[ORDER SOLUTION] Researched Critical Essay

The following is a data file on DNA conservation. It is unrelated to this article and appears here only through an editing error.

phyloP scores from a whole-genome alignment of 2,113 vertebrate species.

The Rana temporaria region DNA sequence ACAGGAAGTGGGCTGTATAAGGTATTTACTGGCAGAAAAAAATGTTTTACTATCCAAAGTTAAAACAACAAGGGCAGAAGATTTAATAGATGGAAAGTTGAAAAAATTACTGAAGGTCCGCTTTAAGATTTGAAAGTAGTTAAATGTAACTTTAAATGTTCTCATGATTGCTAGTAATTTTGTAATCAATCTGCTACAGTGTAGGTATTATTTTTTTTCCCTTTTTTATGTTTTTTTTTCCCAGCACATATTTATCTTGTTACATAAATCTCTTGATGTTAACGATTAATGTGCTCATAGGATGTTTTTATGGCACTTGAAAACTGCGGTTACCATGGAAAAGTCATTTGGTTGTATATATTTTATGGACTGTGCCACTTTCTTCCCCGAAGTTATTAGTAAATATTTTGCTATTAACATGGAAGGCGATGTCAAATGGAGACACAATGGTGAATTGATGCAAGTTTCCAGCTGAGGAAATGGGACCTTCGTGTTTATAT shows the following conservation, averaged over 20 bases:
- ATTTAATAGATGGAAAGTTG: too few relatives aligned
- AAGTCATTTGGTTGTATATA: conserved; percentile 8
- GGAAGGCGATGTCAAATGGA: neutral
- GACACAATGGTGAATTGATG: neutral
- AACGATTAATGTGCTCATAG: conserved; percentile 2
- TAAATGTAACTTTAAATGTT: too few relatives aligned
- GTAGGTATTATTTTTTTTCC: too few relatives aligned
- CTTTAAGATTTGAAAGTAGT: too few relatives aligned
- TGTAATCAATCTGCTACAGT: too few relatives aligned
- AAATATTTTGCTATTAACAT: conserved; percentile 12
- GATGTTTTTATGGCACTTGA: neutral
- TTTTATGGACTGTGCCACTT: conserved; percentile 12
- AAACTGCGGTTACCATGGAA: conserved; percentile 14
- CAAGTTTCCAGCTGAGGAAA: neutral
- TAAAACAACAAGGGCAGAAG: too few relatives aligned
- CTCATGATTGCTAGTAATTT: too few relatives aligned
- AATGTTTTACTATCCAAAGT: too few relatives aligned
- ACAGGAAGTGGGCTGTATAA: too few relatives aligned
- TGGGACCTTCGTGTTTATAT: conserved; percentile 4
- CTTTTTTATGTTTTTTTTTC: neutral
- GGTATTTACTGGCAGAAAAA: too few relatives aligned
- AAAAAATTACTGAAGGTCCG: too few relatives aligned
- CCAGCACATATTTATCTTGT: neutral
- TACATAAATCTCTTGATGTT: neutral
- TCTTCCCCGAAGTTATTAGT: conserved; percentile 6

Complete a researched critical essay of a minimum of 3 pages (not including the Works Cited page) on one or more poems selected from our textbook (not including Edgar Allan Poe). Three pages may be hard to do on one poem so you may want to cover two or three poems with the same theme. Chapter 31: “Discovering Themes in Poetry” covers the following common themes: poems about death and “carpe diem” (seizing the day), poems about parents, poems about nature, poems about love, poems about war. The critical essay must follow classic essay structure: the introduction with thesis, the body (at least three paragraphs), and the conclusion. The thesis must make an arguable claim about the meaning of the text (poem) you’ve chosen to write about (or some major aspect of that text). The thesis may not be focused on the author or the author’s life / bio. You must analyze and interpret the text on the page. The body of the essay must support the thesis by using information and examples from the assigned readings and must include additional, documented information from at least two credible sources from the library databases. Your textbook may count as only one source, regardless of the number of literary works that you cite from it. The poem itself is considered a primary source. You are required to obtain at least two secondary sources from the librarys databases, such as the Literature Resource Center. Make sure the secondary sources are specifically about the poem you are analyzing (that it is literary criticism) and not some tangential topic. Wikipedia, Shmoop, eNotes, Spark Notes, Encyclopedia Britannica, someone’s blog, and other such sites are not credible sources for academic writing, and if you use them, they will not count towards the requirements for this assignment. Not all poems have an article directly about them in Literature Resource Center, so if you can’t find an article about the poem you are doing specifically, then please use an article about the poet’s writing in general. All paraphrases, summaries, and quotations from your sources, including your textbook, must be documented in strict accordance with MLA eighth-edition standards. The documentation must include attributive phrases (signal phrases such as “According to the article….” and/or in-text citations and a works-cited page. You may refer to the “Resources” area of our blackboard page for guidance on citations and formatting. To eliminate plagiarism, you are required to submit your essay to obtain the Safe Assign Originality Report. In the Originality Report, do not be concerned if sources are highlighted. This highlighting merely indicates that other students have located the same credible sources as you have located. Also, do not be concerned if quoted material is highlighted. You must be certain, however, that you have enclosed quoted material in quotation marks and have provided corresponding attributive/ signal phrases and/or in-text citations. If paraphrases or other material that is not from a source and is not a quotation is highlighted, this highlighting indicates that the percentage of similarity is too high, and may be cause for concern. The originality report percentage given should be 30% or less. Most of the essay should be in your own words. To be graded and to receive credit, your essay must be submitted as a PDF (.pdf) or Microsoft Word document (.doc or .docx) to the correct link. Email submissions will not be accepted. Minimum Requirements: 3 full pages (not including Works Cited page) 2 library database sources (literary criticism on the poem you are analyzing) Your textbook is one source (even if you use several sections of it), and it is not a library database source. No plagiarism or self-stealing (using your own work from another class) No use of unreliable sources such as Wikipedia, Shmoop, SparkNotes, etc. Analysis and interpretation–not a report MLA formatting and citations Polished, grammatical writing Clear, organized essay structure: introduction, at least 3 body paragraphs, conclusion paragraph Clearly stated thesis which is supported by evidence throughout the paper Body paragraphs with topic sentences and evidence and concluding/ transitioning sentences Use third person. Do not use the words “I,” “we,” “our,” “you,” or “your.” Do not write “in my opinion” or “I believe” (this is already implied and does not need to be stated). Interprets one of the poems in our textbook. Essays about poems which are not included in the textbook will not earn credit. Additionally, you may not write about any poem by Edgar Allan Poe; essays about Poe will not earn credit. Textbook references: Chapter 2: “Reading and Writing About Literature” Chapter 3: “Approaching Assignments in Literature” especially “Writing an Explication” pages 43-47 which contains a sample essay on Robert Frost’s “A Road Not Taken” Chapter 23: “Reading and Writing About Poetry” that contains a comparison essay of two poems about fathers (final draft pages 672-674). See also student examples in this week’s folder for guidance: Example 1: Essay on “The Ballad of Birmingham” by Dudley Randall (p. 708). Example 2: Essay on “Introduction to Poetry” by Billy Collins (p. 970).